According to the UN human rights office (OHCHR), conditions in Iranian prisons, suffering from chronic overcrowding and poor sanitary conditions, have worsened during the pandemic. Shortage of water and inadequate protective equipment, testing, isolation and treatment have led to a spread of coronavirus among detainees, reportedly resulting in a number of deaths.
🇮🇷 Citing risk of #COVID19 coursing through #Iran’s prisons, UN Human Rights Chief @mbachelet urges authorities to release detained human rights defenders, lawyers, political prisoners and peaceful protestors. Learn more: https://t.co/Kw6KZrMVep pic.twitter.com/iEosFpuFOn
— UN Human Rights (@UNHumanRights) October 6, 2020
Michelle Bachelet, UN High Commissioner for Human Rights, underlined the responsibility of States to ensure health and well-being of all individuals under their care, including those in prisons.
“Under international human rights law, States are responsible for the well-being, as well as the physical and mental health, of everyone in their care, including everyone deprived of their liberty,” she said in a news release, on Tuesday.
“People detained solely for their political views or other forms of activism in support of human rights should not be imprisoned at all, and such prisoners, should certainly not be treated more harshly or placed at greater risk,” she added.
Discrimination in measures to mitigate COVID-19
In February, the Iranian judiciary issued directives on temporary releases to reduce the prison population and avoid further spread of the virus, benefiting some 120,000 inmates, according to official figures, said OHCHR, adding that the measures appear to have been suspended, and prisoners have been required to return in large numbers.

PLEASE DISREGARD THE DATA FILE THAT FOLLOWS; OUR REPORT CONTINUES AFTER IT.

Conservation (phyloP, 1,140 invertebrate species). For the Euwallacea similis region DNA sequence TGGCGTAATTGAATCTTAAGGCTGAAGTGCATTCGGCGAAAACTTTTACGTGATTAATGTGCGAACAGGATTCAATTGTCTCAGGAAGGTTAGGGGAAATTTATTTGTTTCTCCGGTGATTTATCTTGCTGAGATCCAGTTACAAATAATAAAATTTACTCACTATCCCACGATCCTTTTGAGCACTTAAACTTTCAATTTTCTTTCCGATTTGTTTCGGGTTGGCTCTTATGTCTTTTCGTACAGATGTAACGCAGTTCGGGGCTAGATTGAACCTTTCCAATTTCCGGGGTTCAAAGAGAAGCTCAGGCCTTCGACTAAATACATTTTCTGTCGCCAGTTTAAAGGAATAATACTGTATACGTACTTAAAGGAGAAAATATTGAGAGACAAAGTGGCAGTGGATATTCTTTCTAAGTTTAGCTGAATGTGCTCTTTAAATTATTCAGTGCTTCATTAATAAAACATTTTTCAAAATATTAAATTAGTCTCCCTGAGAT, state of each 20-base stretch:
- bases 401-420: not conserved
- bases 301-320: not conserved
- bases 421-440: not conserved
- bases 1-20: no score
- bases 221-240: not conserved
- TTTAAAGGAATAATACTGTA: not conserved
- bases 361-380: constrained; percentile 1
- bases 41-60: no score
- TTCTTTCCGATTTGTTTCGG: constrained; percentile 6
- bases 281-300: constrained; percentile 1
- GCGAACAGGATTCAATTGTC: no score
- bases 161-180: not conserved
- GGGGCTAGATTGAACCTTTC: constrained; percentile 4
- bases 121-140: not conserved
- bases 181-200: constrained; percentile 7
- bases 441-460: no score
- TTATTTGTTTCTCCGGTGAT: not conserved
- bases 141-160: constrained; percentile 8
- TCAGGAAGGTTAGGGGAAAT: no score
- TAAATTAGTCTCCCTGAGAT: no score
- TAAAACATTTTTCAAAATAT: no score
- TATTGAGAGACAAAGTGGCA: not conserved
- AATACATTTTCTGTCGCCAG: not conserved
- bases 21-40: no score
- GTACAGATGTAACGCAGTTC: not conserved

In addition, people sentenced to more than five years in prison for “national security” offences were excluded from the schemes.
As a result, most of those who may have been arbitrarily detained – including human rights defenders, lawyers, dual and foreign nationals, conservationists, and others deprived of their liberty for expressing their views or exercising other rights – have been placed at a heightened risk of contracting the virus, added the Office.
“I am disturbed to see how measures designed to mitigate the spread of COVID-19 have been used in a discriminatory way against this specific group of prisoners,” said High Commissioner Bachelet.
One of the most emblematic cases is that of prominent lawyer and women’s rights defender, Nasrin Sotoudeh, who was given a combined prison sentence of over 30 years on charges related to her human rights work. Her life is believed to be at considerable risk as she suffers from a heart condition, and has been weakened by a long hunger strike.
“Once again, I urge the authorities to immediately release her, and grant her the possibility of recuperating at home before undergoing the medical treatment of her choice,” said Ms. Bachelet
“Over the years, she has been a persistent and courageous advocate for the rights of her fellow Iranians, and it is time for the Government to cease violating her own rights because of the efforts she has made on behalf of others.”
‘Expressing dissent is not a crime’
The High Commissioner also voiced concerns over persistent and systematic targeting of individuals who express any dissenting view, and the criminalization of the exercise of fundamental rights.
“It is disheartening to see the use of the criminal justice system as a tool to silence civil society,” said Ms. Bachelet.
“Expressing dissent is not a crime. It is a fundamental right that should be protected and upheld,” she stressed, calling on the Iranian Government to review – in light of the country’s international legal obligations, including the right to a fair trial – all sentences of people detained without sufficient legal basis.
She also called for the unconditional release of human rights defenders, lawyers, political prisoners, peaceful protesters and all other individuals deprived of their liberty for expressing their views or otherwise exercising their rights.
“It is particularly important to rectify such injustices at a time when COVID-19 is coursing through Iran’s prisons.”